No. there's nothing unpleasant going on. That just seemed like a fun title for a post about agility - and crosses (front, rear, blind).
Moira and I have another agility trial this weekend. It's an AKC trial and we will be running in two classes; Jumpers and Standard. A Jumpers course is comprised of jumps (duh), tunnels and a set of 6 weave poles. A Standard course includes the dogwalk, A frame, table and teeter in addition to the tunnels, jumps and weave poles . At the Novice level judges are required to design courses with two side switches. What's a side switch? Well, it's pretty much exactly what it sounds like. If the dog is running on your left and a side switch occurs, then the dog ends up on your right. Pretty easy, right? But how do you accomplish these switches? With crosses of course!
There are three commonly used crosses in agility; front, rear and blind. In a front cross, you have to get in front of your dog, and pivot to bring the dog to your other side. It's one of those things that, once you learn how to do it, muscle memory takes over. Seriously, if you asked me to demonstrate a front cross just standing there, I couldn't do it. They are also hell on your knees. Many handlers try to avoid front crosses as they age because of this. Generally speaking, a front cross will generate speed in a dog. They have something to run toward - you!
Rear crosses occur when you send the dog ahead of you to an obstacle and then change sides behind them, to the rear, picking them up on your other side when they've completed the obstacle. Rear crosses can be difficult because the dog has to be independent enough to get ahead of you AND they have to be able to realize that you are moving behind them and what the means. It's called 'reading' the cross. I LOVE rear crosses because I have a dog who reads them very well. In the picture below, I am performing a rear cross while Moira goes over the double. You can see me moving laterally behind her but, more importantly, see how her eyes, head and even ears are ever so slightly facing the direction I am moving? Even her body is slightly angled. That means she knew when she took off that she would need to turn that way to catch me. She's reading the cross. You can probably see that rear crosses are much easier on the human knees too :) No twisting!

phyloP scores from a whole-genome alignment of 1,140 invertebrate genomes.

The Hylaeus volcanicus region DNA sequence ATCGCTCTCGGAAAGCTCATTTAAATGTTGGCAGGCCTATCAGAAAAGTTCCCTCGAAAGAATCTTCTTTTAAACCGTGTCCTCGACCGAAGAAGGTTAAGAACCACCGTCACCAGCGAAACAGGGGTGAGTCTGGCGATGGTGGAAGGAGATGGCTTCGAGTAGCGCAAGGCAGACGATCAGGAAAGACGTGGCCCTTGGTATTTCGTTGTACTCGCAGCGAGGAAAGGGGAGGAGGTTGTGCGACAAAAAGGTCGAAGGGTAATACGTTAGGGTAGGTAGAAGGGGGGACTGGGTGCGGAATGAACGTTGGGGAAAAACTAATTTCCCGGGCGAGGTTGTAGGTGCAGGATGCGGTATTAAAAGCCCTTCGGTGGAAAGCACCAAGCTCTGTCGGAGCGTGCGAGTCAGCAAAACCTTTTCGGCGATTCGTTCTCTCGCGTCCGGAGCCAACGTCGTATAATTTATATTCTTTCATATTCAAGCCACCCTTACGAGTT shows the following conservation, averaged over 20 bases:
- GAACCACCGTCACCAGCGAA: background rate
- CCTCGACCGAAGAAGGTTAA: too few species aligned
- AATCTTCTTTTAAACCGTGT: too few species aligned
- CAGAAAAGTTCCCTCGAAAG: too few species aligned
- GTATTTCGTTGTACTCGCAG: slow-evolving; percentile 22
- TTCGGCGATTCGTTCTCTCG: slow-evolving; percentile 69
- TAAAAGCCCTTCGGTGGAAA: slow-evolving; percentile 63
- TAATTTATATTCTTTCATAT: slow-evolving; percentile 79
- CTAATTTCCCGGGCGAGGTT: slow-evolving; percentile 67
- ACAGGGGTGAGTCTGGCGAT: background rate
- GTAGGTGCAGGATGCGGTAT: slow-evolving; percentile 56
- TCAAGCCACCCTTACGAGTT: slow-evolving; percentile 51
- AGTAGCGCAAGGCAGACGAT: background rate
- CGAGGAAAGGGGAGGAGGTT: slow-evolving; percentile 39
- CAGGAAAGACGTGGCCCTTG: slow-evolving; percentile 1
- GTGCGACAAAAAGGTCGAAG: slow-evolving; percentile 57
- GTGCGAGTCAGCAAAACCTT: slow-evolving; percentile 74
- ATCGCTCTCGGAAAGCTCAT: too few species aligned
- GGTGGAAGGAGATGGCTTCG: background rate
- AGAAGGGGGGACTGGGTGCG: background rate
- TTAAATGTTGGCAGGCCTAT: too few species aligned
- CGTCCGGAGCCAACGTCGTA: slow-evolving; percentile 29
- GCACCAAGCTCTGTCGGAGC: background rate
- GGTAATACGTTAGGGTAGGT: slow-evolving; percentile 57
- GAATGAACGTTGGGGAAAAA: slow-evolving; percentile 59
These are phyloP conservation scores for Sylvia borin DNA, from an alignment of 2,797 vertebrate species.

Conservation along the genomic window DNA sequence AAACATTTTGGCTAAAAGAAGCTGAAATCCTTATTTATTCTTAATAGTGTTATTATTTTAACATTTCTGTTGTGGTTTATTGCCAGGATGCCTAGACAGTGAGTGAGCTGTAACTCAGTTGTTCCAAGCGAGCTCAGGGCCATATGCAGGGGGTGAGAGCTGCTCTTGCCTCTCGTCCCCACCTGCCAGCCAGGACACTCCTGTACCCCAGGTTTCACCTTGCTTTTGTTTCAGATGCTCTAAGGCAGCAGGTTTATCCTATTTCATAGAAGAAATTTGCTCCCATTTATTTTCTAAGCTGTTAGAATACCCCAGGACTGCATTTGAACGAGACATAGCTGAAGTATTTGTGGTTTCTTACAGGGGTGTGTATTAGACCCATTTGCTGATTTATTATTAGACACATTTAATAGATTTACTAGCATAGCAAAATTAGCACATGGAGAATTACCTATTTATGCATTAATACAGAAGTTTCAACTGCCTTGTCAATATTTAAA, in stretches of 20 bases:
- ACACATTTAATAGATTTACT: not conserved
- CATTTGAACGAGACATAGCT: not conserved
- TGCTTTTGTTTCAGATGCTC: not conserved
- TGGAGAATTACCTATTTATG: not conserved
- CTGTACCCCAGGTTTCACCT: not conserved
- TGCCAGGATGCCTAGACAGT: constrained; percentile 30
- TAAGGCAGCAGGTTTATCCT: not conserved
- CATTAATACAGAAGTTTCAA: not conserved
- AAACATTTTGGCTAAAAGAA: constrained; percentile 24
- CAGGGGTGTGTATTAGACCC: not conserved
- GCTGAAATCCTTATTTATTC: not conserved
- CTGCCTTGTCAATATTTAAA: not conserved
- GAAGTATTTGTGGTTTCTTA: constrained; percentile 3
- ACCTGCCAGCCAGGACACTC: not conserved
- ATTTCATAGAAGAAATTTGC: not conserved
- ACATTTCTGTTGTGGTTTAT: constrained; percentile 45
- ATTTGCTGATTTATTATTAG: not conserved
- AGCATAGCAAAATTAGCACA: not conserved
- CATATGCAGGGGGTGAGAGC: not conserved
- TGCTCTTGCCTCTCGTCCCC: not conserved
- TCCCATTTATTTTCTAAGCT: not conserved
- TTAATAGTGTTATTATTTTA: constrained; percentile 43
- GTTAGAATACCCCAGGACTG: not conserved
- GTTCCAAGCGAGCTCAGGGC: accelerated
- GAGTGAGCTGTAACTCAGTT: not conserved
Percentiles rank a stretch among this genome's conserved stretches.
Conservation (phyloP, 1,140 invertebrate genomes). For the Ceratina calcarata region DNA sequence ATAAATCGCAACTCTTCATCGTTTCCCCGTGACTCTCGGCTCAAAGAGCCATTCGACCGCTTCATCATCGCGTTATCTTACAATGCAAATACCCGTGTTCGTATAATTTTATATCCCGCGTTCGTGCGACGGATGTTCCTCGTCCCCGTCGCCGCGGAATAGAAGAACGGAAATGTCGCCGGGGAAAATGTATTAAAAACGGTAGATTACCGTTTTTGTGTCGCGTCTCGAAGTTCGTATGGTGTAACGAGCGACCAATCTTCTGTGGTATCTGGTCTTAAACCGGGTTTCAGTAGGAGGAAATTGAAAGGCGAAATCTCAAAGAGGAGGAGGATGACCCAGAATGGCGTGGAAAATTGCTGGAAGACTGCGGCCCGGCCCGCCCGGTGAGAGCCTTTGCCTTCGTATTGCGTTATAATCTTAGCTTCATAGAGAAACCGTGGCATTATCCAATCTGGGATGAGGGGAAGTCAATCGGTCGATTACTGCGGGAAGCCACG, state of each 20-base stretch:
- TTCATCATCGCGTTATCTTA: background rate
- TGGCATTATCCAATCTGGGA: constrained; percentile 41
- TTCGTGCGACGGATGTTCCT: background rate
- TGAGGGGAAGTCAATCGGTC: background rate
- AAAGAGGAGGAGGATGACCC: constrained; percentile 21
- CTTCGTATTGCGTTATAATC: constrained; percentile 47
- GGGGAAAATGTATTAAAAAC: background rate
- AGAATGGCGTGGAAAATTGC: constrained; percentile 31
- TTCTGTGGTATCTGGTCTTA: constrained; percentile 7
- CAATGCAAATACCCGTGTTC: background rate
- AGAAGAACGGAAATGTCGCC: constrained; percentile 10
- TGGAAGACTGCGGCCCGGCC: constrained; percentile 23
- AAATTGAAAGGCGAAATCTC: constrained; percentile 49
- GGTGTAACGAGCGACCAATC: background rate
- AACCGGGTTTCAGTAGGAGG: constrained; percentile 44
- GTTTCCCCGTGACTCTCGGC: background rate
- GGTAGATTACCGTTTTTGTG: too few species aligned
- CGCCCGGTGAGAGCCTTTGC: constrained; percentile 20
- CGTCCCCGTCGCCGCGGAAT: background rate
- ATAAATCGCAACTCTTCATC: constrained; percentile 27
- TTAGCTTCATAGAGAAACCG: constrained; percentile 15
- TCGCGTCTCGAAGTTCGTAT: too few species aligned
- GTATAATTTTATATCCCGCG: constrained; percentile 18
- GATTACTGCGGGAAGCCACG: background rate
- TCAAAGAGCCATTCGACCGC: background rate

The last type of cross that can be used is a blind cross. Blind crosses can be very risky because, in essence, the dog performs a rear cross on you! Blind - because you lose visual contact with your dog. Early on, I was taught to blind cross tunnels. The dog enters the tunnel, you race to the other end - across the exit to the tunnel - and keep moving; trusting your dog to come out and be moving with you. I did that type of cross with Sam all the time because he was a reliable, Velcro dog and wouldn't think of not sticking with me once he came out of the tunnel. My last agility instructor discouraged blind crosses as too risky for dogs that might not be so reliable, so I learned not to do them. My current instructor is fine with them, as long as they are done well and in the right places. So, I'm back to using blind crosses at tunnels and, at least in class, trying them in other places. We've had some successes and failures. The last AKC agility trial I went to, there was a woman running American Cocker Spaniels who used blind crosses all over the place. It was really impressive to see how well her dogs read those crosses and negotiated the courses. It freed the handler up to take the best line and limit the amount of running she had to do.
Moira needs one more qualifying score to finish her Novice Standard title and 2 qualifying scores to finish her Novice Jumpers title. I expect I will be using all three kinds of crosses. Wish us luck!
10 hours ago